The Harare Protocol provides for the filing of a single patent application, and the filing of a single design application, to have effect in those member states which are designated in the application. Once granted, the registration of the patent (or design) will have the same effect as a national registration in those member states designated in the application.
* Note: Not all signatories of the Harare Protocol have incorporated the provisions of the Protocol into their national laws. Those countries marked * in the list above have not yet implemented the Protocol in their national laws. As such, there is doubt regarding the validity in those countries of patents granted under the ARIPO system.
A patent application is filed either with the industrial property office of a contracting state, or at the ARIPO office in Harare. The application must designate the contracting states in which the patent is sought. When a patent is granted, it extends automatically to those member countries that have been designated in the application, unless a designated country has made a written communication to the ARIPO office that the patent will have no effect in that country. The granted patent is then subject to the respective national laws.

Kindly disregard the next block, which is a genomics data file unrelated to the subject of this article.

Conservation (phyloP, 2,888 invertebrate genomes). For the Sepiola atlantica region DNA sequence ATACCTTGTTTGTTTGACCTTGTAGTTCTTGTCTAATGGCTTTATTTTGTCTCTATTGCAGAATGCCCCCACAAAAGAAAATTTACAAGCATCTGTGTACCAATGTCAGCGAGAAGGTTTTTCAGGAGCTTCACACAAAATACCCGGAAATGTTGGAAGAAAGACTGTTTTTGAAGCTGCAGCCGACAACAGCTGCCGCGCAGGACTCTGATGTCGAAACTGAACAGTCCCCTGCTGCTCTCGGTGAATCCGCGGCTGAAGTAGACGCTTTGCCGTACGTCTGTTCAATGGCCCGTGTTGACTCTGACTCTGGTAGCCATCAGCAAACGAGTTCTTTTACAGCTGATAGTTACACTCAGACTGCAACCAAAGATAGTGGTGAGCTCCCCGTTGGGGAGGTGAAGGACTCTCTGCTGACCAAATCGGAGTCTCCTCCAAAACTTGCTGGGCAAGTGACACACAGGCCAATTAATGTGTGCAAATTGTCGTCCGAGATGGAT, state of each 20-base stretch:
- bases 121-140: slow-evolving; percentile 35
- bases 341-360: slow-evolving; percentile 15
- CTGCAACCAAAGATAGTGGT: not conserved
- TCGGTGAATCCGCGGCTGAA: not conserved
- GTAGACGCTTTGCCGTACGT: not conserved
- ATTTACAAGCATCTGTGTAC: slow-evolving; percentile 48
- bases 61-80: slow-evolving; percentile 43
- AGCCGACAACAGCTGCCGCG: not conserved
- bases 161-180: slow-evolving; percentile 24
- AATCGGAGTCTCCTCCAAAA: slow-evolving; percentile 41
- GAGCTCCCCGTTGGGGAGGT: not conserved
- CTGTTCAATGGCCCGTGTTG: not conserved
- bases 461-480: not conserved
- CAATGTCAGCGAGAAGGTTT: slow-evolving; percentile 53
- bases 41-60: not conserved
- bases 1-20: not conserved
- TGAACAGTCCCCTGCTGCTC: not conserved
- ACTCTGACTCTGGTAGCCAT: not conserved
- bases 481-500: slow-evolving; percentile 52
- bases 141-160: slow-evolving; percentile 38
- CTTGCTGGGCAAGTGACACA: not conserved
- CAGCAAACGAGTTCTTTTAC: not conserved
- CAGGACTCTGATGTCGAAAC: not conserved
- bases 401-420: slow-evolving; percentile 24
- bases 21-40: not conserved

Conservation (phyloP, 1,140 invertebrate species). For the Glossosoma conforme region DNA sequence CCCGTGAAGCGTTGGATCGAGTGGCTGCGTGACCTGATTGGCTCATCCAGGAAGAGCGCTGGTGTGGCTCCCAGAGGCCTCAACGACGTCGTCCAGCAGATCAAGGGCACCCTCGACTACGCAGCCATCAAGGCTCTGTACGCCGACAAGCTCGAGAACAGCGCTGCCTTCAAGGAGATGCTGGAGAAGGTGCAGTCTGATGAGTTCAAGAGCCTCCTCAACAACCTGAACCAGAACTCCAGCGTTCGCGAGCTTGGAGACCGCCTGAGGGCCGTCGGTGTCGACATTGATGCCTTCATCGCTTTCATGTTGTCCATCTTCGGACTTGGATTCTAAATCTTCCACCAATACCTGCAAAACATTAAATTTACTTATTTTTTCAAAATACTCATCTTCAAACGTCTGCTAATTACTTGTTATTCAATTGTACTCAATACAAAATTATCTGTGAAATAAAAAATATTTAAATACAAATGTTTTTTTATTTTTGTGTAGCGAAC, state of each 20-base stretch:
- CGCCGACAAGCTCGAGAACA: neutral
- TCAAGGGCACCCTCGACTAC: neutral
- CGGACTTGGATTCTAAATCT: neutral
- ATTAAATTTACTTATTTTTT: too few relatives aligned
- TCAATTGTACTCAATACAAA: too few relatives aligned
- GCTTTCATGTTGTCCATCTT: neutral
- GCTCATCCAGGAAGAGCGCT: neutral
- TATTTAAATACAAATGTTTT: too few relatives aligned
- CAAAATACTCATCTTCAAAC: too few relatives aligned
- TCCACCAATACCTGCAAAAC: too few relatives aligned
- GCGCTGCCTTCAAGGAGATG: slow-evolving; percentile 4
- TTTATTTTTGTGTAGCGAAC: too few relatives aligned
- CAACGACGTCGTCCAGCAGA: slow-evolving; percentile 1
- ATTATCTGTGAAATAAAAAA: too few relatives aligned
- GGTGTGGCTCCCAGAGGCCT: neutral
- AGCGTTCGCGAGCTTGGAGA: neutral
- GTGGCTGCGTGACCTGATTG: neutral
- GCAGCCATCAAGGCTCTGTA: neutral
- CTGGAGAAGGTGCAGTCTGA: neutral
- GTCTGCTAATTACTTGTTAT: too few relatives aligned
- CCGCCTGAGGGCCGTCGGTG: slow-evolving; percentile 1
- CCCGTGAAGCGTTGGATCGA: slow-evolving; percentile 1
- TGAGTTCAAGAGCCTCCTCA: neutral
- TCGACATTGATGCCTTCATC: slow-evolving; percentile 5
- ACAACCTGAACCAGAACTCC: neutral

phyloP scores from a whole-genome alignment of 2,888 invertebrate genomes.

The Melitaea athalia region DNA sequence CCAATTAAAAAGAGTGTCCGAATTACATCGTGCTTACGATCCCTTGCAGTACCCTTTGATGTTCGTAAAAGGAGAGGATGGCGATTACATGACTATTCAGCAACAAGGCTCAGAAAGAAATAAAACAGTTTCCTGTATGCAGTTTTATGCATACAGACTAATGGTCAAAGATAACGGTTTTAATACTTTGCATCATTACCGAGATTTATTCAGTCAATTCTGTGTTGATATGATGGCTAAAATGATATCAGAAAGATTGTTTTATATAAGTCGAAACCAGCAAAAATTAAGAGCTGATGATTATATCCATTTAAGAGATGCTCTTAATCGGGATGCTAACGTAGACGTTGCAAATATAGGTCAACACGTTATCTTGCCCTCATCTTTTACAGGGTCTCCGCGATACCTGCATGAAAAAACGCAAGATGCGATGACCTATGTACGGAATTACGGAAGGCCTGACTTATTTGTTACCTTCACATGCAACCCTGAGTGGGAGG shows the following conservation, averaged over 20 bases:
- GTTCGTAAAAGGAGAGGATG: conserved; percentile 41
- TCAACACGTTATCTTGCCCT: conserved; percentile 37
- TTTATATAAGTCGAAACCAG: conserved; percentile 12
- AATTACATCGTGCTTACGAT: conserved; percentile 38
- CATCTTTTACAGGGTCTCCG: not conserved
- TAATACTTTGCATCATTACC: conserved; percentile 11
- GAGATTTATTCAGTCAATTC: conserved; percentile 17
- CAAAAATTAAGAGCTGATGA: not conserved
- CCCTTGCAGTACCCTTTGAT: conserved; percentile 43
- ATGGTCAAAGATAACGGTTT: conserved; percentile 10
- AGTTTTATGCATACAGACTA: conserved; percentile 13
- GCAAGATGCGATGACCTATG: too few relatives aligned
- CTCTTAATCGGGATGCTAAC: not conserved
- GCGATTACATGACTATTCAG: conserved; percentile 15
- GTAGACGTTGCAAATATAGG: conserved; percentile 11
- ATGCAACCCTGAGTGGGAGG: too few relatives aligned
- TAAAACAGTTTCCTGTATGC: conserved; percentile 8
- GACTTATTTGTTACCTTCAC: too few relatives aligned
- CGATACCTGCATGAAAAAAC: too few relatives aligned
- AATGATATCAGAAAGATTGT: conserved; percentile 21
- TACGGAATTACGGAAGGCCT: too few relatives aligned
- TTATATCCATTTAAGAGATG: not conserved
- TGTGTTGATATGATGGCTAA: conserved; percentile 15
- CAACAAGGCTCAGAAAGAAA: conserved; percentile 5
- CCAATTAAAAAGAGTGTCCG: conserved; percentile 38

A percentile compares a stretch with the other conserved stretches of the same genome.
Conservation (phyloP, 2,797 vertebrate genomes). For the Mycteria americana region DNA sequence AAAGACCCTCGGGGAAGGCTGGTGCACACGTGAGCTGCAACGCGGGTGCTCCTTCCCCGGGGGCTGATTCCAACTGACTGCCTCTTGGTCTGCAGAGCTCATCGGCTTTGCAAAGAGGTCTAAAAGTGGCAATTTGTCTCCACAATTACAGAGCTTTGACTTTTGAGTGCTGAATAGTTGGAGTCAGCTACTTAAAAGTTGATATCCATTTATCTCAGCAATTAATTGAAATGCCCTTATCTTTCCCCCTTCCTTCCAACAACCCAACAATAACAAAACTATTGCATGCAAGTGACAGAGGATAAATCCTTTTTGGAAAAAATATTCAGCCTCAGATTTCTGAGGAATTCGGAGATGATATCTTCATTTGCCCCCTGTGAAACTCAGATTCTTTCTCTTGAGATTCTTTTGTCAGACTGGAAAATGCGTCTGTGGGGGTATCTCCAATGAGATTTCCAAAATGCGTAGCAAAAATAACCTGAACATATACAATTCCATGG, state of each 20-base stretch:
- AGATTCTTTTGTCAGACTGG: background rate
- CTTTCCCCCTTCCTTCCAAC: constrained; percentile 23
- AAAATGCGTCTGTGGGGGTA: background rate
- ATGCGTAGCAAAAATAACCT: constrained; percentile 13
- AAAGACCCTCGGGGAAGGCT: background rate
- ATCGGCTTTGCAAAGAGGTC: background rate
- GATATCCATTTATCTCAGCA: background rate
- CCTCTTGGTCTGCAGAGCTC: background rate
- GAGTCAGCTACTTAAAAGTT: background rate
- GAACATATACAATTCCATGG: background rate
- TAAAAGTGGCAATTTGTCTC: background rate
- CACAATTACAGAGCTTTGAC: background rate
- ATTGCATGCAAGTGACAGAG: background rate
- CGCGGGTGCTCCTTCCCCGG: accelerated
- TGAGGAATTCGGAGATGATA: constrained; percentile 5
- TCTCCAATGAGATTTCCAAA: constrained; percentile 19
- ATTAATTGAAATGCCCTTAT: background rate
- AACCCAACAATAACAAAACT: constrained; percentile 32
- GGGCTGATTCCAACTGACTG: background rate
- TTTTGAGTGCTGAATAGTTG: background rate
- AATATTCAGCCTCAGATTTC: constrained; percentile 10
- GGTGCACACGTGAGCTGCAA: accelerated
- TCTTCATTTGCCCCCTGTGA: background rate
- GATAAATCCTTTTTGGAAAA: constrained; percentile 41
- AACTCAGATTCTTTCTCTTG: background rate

The Protocol on Patents and Industrial Designs (the Harare Protocol) adopted in 1982 and entering into force on 25 April 1984, applies to the registration of industrial designs. The Protocol was amended in 1987 and 1994. The Regulations to implement the Protocol were adopted in 1984 and amended in 1994.
See the section above on PATENTS for the current country membership of the Harare Protocol. The Protocol provides for the filing of a single design application to have effect in those member states designated in the application. Once granted, a design registration will have the effect of a national registration in those designated states. As with patents, the legal position is uncertain in those member states which have not implemented the provisions of the Harare Protocol in their national legislation.
A design application is filed with the industrial property office of a contracting state or at the ARIPO office in Harare, designating the states in which protection is sought, whereupon the prescribed procedure and examination will follow.
Once an industrial design is registered, it has effect in those designated states which did not make a written communication rejecting the registration.
The Lusaka Agreement and the ARIPO Protocols address only industrial property rights, despite the change by the Organisation of its name to refer to intellectual property. The ARIPO instruments contain no provisions dealing with copyright.
Accordingly, the national laws of the ARIPO member states will determine the position in regard to the protection of copyright.
Plant Breeders' Rights
Neither the Lusaka Agreement nor the Harare Protocol makes any reference to the protection of plants or plant varieties. Accordingly, the national laws of the member states will determine the position in this regard.